Semple always was drawn more than once to the spy genre. In the 1950s, he worked on drafts of a script based on Casino Royale, the first 007 novel, but nothing went before the cameras. Decades later, he was the sole credited writer on Never Say Never Again, a Thunderball remake not produced by Eon Productions but starring Sean Connery. Dick Clement and Ian La Frenais, writers brought in by de facto producer Connery, did uncredited rewrites.

Between Semple’s Bond work, he scripted films such as 1967’s Fathom with Raquel Welch (featuring a Maurice Binder-designed title sequence), 1974’s The Parallax View with Warren Beatty (a movie about a conspiracy to assassinate political candidates) and 1975’s Three Days of The Condor, a serious spy film with Robert Redford.

In The Hollywood Reporter’s obituary, Semple is quoted about the ups and downs of film production. Here’s a passage involving Never Say Never Again:

Semple met with Sean Connery in Marbella, Spain and sold him on his 70-page treatment for Never Say Never Again, which saw the aging actor return as 007 in the much-litigated Warner Bros. film based on Thunderball. But when some action scenes were cut as a cost-saving measure, the producers pacified an angry Connery by blaming — and then booting — Semple.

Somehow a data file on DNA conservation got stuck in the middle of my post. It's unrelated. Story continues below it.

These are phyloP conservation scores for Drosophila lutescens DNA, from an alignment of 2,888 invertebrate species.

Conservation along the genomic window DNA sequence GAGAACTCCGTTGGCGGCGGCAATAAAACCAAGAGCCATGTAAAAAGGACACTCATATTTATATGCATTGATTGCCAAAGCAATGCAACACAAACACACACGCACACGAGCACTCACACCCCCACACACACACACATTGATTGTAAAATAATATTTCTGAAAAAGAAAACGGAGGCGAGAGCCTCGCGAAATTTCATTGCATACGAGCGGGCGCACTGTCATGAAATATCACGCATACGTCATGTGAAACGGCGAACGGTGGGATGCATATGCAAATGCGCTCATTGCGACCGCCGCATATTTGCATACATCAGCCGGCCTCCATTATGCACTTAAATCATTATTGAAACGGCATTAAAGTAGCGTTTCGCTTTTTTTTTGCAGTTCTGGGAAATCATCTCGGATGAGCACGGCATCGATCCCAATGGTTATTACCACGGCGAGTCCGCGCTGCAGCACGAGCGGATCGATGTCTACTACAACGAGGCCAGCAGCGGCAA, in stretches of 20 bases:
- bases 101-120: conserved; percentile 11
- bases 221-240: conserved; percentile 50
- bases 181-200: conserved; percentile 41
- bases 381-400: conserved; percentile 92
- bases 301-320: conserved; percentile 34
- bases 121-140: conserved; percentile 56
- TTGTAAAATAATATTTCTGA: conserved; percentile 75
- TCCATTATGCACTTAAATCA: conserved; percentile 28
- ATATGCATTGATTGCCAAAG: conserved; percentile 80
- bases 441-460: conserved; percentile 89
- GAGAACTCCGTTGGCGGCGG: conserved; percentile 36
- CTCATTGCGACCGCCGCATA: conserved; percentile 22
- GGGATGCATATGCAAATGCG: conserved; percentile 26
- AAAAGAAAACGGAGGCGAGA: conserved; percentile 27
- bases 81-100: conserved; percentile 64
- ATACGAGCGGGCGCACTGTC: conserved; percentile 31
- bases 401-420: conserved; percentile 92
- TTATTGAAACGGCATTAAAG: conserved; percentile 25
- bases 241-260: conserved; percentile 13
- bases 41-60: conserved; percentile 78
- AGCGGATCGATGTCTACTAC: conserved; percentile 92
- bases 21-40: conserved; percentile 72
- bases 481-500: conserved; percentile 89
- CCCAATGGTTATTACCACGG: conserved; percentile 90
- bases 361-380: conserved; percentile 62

“I was quite relieved; I really didn’t want to go on with it,” he said. “I also agree a human sacrifice is required when a project goes wrong; it makes all the survivors feel very good.”

To read the entire obituary, CLICK HERE. There’s one mistake. It says Semple only wrote the first four episodes of Batman. He wrote or co-wrote 10 episodes during the first season, though he penned fewer in the final two seasons.

Christopher Jones dies at 72

Christopher Jones, center, one of Thrush's "test tube" killers in a fourth-season Man From U.N.C.L.E. episode

Christopher Jones, one of Thrush’s “test tube” killers in a fourth-season Man From U.N.C.L.E. episode

Former actor Christopher Jones has died at 72 from complications of cancer, ACCORDING TO AN OBITUARY IN THE HOLLYWOOD REPORTER.

The obituary focuses on credits such as Wild in The Streets and Ryan’s Daughter that were part of a “brief but dazzling career.” But given he mostly worked in the 1960s, Jones was drawn into the world of spy entertainment.

On television, he was the title character of The Test Tube Killer Affair, the second episode of the final season of The Man From U.N.C.L.E.

The story centers on efforts by Thrush, the villainous organization of the show, to develop so-called perfect killers, bred for the task from a young age. Such killers have been conditioned to turn their emotions on and off as necessary.